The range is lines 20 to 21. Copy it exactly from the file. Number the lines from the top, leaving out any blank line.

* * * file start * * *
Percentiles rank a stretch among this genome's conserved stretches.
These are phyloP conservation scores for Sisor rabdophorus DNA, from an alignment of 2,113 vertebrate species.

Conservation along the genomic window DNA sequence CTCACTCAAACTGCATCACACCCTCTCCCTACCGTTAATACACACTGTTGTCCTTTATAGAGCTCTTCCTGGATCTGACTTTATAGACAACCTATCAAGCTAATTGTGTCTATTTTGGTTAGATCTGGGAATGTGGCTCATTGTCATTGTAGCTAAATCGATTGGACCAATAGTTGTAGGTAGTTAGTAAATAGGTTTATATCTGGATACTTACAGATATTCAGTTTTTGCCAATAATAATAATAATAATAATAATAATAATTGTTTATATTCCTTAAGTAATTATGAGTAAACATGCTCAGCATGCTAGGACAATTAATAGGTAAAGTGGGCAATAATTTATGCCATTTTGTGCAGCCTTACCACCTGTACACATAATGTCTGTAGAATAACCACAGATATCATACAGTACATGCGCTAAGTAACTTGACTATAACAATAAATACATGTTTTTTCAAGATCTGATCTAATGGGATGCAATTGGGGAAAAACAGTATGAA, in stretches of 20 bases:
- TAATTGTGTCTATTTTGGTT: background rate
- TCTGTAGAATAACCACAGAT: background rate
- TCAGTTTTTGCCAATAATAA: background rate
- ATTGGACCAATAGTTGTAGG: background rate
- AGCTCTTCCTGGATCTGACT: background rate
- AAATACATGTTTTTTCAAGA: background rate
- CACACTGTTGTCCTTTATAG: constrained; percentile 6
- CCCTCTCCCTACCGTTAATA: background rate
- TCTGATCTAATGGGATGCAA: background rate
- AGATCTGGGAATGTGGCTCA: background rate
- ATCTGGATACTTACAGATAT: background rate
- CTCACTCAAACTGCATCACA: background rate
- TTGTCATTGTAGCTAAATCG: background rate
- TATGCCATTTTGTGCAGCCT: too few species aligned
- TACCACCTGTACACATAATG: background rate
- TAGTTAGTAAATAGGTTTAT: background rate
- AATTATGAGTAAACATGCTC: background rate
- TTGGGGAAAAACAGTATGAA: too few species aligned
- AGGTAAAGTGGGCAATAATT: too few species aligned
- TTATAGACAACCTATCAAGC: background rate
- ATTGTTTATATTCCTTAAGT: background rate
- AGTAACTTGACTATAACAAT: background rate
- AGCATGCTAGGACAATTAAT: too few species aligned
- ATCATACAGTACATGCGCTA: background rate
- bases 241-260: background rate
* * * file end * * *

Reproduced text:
- AATTATGAGTAAACATGCTC: background rate
- TTGGGGAAAAACAGTATGAA: too few species aligned